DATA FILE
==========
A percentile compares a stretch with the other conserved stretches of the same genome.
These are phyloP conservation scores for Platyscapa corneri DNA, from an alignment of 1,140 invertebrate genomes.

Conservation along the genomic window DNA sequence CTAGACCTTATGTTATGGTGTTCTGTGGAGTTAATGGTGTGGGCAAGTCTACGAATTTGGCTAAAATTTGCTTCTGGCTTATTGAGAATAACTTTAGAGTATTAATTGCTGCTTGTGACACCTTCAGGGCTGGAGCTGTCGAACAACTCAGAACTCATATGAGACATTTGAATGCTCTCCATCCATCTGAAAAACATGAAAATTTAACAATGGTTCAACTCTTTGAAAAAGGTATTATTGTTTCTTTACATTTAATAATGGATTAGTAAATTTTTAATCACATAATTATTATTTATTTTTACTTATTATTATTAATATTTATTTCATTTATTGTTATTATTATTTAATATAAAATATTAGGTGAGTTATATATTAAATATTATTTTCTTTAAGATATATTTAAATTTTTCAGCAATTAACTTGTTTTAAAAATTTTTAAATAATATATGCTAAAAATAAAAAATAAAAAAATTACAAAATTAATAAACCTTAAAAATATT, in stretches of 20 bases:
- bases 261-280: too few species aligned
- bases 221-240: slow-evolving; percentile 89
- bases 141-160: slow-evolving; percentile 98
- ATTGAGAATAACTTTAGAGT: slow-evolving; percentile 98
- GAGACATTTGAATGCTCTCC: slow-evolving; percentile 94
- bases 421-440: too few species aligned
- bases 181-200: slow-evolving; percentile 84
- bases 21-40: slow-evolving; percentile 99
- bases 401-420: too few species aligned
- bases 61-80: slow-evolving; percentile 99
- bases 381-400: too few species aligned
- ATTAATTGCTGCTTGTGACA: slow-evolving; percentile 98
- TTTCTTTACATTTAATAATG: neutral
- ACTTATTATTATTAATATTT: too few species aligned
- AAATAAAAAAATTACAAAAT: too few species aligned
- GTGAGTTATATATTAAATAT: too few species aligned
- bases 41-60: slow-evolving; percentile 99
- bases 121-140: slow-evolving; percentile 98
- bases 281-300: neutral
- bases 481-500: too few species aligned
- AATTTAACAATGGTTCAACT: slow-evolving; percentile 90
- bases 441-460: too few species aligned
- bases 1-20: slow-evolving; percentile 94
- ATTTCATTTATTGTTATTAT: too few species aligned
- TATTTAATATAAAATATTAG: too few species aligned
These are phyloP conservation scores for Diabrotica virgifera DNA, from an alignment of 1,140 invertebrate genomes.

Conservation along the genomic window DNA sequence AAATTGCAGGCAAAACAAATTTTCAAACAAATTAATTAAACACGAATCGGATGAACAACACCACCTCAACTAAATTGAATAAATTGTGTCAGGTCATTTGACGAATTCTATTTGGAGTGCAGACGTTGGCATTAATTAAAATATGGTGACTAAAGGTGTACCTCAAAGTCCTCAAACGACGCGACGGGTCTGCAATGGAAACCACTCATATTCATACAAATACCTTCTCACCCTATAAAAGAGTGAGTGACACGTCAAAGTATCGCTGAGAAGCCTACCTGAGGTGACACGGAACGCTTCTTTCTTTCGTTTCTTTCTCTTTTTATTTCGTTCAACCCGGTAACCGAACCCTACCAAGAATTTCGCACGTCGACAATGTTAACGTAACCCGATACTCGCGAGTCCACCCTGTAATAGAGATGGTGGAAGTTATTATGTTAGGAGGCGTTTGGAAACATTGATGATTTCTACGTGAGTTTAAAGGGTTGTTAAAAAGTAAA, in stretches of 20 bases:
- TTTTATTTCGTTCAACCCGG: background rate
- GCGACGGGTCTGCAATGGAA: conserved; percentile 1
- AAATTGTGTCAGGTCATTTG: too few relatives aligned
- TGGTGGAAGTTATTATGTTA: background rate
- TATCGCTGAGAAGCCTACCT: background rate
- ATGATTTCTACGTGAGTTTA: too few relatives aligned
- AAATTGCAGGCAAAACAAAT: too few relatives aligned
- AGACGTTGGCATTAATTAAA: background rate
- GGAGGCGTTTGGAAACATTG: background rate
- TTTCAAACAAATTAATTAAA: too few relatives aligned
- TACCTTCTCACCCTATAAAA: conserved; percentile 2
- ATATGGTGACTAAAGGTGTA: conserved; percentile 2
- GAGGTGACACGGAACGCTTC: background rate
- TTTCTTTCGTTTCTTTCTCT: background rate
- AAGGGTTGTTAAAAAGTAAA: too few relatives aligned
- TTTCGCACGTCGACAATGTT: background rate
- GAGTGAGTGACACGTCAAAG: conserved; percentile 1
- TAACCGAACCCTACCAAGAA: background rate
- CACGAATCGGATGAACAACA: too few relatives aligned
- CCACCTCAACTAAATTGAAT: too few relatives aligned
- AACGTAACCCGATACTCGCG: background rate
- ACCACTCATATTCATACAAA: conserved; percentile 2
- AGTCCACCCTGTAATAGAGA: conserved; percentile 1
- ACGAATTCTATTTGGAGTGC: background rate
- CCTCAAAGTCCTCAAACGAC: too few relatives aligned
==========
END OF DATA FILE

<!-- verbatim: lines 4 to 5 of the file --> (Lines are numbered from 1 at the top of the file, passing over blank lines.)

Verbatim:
- bases 261-280: too few species aligned
- bases 221-240: slow-evolving; percentile 89